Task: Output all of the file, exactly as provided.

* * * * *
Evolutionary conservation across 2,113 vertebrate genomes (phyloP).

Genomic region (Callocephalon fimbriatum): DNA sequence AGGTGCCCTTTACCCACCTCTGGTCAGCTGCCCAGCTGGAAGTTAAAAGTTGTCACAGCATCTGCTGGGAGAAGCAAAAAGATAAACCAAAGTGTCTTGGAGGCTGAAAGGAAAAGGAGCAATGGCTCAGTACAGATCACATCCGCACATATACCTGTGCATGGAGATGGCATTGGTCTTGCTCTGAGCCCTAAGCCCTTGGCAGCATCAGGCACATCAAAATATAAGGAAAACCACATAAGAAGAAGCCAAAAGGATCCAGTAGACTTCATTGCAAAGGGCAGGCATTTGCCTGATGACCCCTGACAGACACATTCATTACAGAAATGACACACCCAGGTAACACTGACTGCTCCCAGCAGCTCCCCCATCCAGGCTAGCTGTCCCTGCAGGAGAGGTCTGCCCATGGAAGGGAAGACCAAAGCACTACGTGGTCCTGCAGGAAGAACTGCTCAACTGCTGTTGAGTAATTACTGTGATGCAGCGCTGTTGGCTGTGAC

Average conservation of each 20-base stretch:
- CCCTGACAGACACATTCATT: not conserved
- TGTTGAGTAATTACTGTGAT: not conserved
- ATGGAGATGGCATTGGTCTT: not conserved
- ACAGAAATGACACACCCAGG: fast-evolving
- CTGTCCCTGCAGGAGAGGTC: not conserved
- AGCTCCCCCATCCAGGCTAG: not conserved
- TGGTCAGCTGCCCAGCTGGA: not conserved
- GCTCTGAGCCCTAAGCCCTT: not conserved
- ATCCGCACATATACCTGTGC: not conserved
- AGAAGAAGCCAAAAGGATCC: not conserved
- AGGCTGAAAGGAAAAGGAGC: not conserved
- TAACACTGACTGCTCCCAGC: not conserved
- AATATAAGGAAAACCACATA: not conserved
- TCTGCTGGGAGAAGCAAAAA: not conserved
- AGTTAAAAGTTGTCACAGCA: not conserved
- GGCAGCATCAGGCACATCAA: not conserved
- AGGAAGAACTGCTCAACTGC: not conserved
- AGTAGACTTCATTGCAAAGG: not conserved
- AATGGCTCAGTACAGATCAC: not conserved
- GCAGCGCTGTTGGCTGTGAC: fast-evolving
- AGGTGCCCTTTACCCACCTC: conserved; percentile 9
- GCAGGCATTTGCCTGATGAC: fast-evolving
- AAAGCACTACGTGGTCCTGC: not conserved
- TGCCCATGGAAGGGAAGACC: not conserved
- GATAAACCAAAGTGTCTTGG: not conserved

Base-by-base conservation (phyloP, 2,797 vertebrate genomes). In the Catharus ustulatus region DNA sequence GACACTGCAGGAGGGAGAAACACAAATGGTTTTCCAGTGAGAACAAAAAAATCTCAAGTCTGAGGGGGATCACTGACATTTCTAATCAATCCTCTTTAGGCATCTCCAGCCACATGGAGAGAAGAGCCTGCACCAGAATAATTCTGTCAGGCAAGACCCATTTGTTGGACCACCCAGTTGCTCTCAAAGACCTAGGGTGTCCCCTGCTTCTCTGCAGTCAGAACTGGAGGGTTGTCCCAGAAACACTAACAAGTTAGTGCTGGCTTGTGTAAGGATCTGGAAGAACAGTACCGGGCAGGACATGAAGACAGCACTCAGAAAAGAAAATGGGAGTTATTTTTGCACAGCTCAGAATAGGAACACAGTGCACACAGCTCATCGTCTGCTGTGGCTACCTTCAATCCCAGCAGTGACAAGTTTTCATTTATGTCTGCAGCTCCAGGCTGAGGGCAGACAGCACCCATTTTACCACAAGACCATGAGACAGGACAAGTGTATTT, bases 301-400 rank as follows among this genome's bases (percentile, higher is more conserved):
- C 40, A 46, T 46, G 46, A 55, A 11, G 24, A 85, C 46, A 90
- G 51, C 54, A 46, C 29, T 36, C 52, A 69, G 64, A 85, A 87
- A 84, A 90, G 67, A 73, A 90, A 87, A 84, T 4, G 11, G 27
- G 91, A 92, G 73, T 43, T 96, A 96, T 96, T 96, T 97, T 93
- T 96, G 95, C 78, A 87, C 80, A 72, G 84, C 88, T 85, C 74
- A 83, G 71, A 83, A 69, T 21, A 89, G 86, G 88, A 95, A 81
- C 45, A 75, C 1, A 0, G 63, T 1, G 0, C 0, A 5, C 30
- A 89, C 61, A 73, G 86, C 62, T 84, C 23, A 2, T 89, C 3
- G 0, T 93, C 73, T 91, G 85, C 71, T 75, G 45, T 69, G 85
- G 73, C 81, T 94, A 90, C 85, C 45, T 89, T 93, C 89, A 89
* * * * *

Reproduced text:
Evolutionary conservation across 2,113 vertebrate genomes (phyloP).

Genomic region (Callocephalon fimbriatum): DNA sequence AGGTGCCCTTTACCCACCTCTGGTCAGCTGCCCAGCTGGAAGTTAAAAGTTGTCACAGCATCTGCTGGGAGAAGCAAAAAGATAAACCAAAGTGTCTTGGAGGCTGAAAGGAAAAGGAGCAATGGCTCAGTACAGATCACATCCGCACATATACCTGTGCATGGAGATGGCATTGGTCTTGCTCTGAGCCCTAAGCCCTTGGCAGCATCAGGCACATCAAAATATAAGGAAAACCACATAAGAAGAAGCCAAAAGGATCCAGTAGACTTCATTGCAAAGGGCAGGCATTTGCCTGATGACCCCTGACAGACACATTCATTACAGAAATGACACACCCAGGTAACACTGACTGCTCCCAGCAGCTCCCCCATCCAGGCTAGCTGTCCCTGCAGGAGAGGTCTGCCCATGGAAGGGAAGACCAAAGCACTACGTGGTCCTGCAGGAAGAACTGCTCAACTGCTGTTGAGTAATTACTGTGATGCAGCGCTGTTGGCTGTGAC

Average conservation of each 20-base stretch:
- CCCTGACAGACACATTCATT: not conserved
- TGTTGAGTAATTACTGTGAT: not conserved
- ATGGAGATGGCATTGGTCTT: not conserved
- ACAGAAATGACACACCCAGG: fast-evolving
- CTGTCCCTGCAGGAGAGGTC: not conserved
- AGCTCCCCCATCCAGGCTAG: not conserved
- TGGTCAGCTGCCCAGCTGGA: not conserved
- GCTCTGAGCCCTAAGCCCTT: not conserved
- ATCCGCACATATACCTGTGC: not conserved
- AGAAGAAGCCAAAAGGATCC: not conserved
- AGGCTGAAAGGAAAAGGAGC: not conserved
- TAACACTGACTGCTCCCAGC: not conserved
- AATATAAGGAAAACCACATA: not conserved
- TCTGCTGGGAGAAGCAAAAA: not conserved
- AGTTAAAAGTTGTCACAGCA: not conserved
- GGCAGCATCAGGCACATCAA: not conserved
- AGGAAGAACTGCTCAACTGC: not conserved
- AGTAGACTTCATTGCAAAGG: not conserved
- AATGGCTCAGTACAGATCAC: not conserved
- GCAGCGCTGTTGGCTGTGAC: fast-evolving
- AGGTGCCCTTTACCCACCTC: conserved; percentile 9
- GCAGGCATTTGCCTGATGAC: fast-evolving
- AAAGCACTACGTGGTCCTGC: not conserved
- TGCCCATGGAAGGGAAGACC: not conserved
- GATAAACCAAAGTGTCTTGG: not conserved

Base-by-base conservation (phyloP, 2,797 vertebrate genomes). In the Catharus ustulatus region DNA sequence GACACTGCAGGAGGGAGAAACACAAATGGTTTTCCAGTGAGAACAAAAAAATCTCAAGTCTGAGGGGGATCACTGACATTTCTAATCAATCCTCTTTAGGCATCTCCAGCCACATGGAGAGAAGAGCCTGCACCAGAATAATTCTGTCAGGCAAGACCCATTTGTTGGACCACCCAGTTGCTCTCAAAGACCTAGGGTGTCCCCTGCTTCTCTGCAGTCAGAACTGGAGGGTTGTCCCAGAAACACTAACAAGTTAGTGCTGGCTTGTGTAAGGATCTGGAAGAACAGTACCGGGCAGGACATGAAGACAGCACTCAGAAAAGAAAATGGGAGTTATTTTTGCACAGCTCAGAATAGGAACACAGTGCACACAGCTCATCGTCTGCTGTGGCTACCTTCAATCCCAGCAGTGACAAGTTTTCATTTATGTCTGCAGCTCCAGGCTGAGGGCAGACAGCACCCATTTTACCACAAGACCATGAGACAGGACAAGTGTATTT, bases 301-400 rank as follows among this genome's bases (percentile, higher is more conserved):
- C 40, A 46, T 46, G 46, A 55, A 11, G 24, A 85, C 46, A 90
- G 51, C 54, A 46, C 29, T 36, C 52, A 69, G 64, A 85, A 87
- A 84, A 90, G 67, A 73, A 90, A 87, A 84, T 4, G 11, G 27
- G 91, A 92, G 73, T 43, T 96, A 96, T 96, T 96, T 97, T 93
- T 96, G 95, C 78, A 87, C 80, A 72, G 84, C 88, T 85, C 74
- A 83, G 71, A 83, A 69, T 21, A 89, G 86, G 88, A 95, A 81
- C 45, A 75, C 1, A 0, G 63, T 1, G 0, C 0, A 5, C 30
- A 89, C 61, A 73, G 86, C 62, T 84, C 23, A 2, T 89, C 3
- G 0, T 93, C 73, T 91, G 85, C 71, T 75, G 45, T 69, G 85
- G 73, C 81, T 94, A 90, C 85, C 45, T 89, T 93, C 89, A 89